Flooding continues to be a problem across a large portion of Montana as rivers and streams continue to flow outside of their banks. There are several reports and videos from spots all over the state and they all have one thing in common, raging water and lots of it.

To add to the problem, the National Weather Service is calling for more rain today and tomorrow for much of Montana.

Earlier today, Yellowstone National Park sent out a press release letting folks know that many of the roads in the northern part of the park were shut down and later updated that with a press release that stated that ALL ENTRANCES are closed due to high-rising waters. According to the press release:

"All entrances to Yellowstone National Park CLOSED temporarily due to heavy flooding, rockslides, extremely hazardous conditions"

In fact, over in Park County folks witnessed bridges being busted from their foundations and then being swept away. This of course is an extremely dangerous situation and folks should use the utmost caution and be on alert.

6/13/22 Conditions of Yellowstone’s North Entrance Road through the Gardner Canyon between Gardiner, Montana, and Mammoth Hot Springs.

Of course, several areas are battling flood waters including Red Lodge, which as you can see has been hit hard in the videos below.

As you can see, the community of Red Lodge has been hit hard. Here is a video of Main Street in Red Lodge as the waters flow through the town, followed by other videos that really show just how devastating these flood waters are.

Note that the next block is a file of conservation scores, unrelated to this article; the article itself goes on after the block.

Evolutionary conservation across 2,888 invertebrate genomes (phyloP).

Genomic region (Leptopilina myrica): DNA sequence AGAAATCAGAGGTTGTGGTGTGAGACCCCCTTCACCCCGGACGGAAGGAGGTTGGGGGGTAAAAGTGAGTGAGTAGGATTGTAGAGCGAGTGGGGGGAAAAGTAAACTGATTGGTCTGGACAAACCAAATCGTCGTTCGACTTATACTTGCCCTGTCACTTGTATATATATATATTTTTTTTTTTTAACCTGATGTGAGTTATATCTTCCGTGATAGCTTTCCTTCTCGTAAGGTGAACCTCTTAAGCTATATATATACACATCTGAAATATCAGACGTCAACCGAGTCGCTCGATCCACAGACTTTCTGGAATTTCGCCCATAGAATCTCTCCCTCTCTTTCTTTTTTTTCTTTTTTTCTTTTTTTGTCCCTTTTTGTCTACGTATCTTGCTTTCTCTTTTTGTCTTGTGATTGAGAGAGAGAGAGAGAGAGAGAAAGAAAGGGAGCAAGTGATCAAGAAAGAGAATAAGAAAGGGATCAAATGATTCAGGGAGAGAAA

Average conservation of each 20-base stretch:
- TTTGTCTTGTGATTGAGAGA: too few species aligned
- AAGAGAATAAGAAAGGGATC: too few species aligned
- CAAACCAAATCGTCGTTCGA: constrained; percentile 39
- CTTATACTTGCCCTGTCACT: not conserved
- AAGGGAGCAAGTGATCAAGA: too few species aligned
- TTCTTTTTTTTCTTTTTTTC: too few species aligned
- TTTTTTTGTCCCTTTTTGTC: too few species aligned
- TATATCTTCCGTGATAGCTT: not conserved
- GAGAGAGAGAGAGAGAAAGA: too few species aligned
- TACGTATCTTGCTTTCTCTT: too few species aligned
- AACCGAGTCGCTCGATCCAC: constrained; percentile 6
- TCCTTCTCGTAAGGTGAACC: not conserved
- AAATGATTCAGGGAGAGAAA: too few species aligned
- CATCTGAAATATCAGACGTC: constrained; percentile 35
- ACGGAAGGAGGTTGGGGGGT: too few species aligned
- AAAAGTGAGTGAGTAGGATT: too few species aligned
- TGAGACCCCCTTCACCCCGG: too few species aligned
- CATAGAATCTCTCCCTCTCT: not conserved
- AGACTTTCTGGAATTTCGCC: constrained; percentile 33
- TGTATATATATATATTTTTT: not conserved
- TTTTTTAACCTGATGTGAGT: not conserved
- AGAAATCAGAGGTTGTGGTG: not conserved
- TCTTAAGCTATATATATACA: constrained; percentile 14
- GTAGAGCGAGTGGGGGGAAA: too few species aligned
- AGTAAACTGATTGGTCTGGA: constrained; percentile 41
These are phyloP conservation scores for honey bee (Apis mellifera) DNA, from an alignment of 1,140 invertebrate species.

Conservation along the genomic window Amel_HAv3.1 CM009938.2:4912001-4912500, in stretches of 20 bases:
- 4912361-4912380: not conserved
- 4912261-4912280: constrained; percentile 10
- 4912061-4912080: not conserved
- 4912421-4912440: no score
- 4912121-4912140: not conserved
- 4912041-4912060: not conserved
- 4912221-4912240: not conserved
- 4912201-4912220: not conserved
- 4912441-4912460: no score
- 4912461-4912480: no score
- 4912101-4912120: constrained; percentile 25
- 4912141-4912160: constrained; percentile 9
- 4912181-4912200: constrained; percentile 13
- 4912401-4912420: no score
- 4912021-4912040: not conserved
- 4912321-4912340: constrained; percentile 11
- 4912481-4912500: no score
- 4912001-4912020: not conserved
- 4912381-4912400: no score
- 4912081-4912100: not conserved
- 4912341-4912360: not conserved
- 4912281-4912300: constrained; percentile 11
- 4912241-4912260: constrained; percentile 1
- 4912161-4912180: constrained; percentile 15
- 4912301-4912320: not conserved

Keep in mind that when you approach moving water, please do not attempt to cross. The National Weather Service reminds folks about TADD which stands for "Turn Around, Don't Drown".  They also state that flooding is the second leading cause of death when it comes to weather-related fatalities.

Credit: Venuzia Marinho Araujo Beaudoin, Jackie Gerdts-Njos, and Ryan Schrope

LOOK: The most expensive weather and climate disasters in recent decades

Stacker ranked the most expensive climate disasters by the billions since 1980 by the total cost of all damages, adjusted for inflation, based on 2021 data from the National Oceanic and Atmospheric Administration (NOAA). The list starts with Hurricane Sally, which caused $7.3 billion in damages in 2020, and ends with a devastating 2005 hurricane that caused $170 billion in damage and killed at least 1,833 people. Keep reading to discover the 50 of the most expensive climate disasters in recent decades in the U.S.

LOOK: The most extreme temperatures in the history of every state

Stacker consulted 2021 data from the NOAA's State Climate Extremes Committee (SCEC) to illustrate the hottest and coldest temperatures ever recorded in each state. Each slide also reveals the all-time highest 24-hour precipitation record and all-time highest 24-hour snowfall.

Keep reading to find out individual state records in alphabetical order.

More From 100.7 KXLB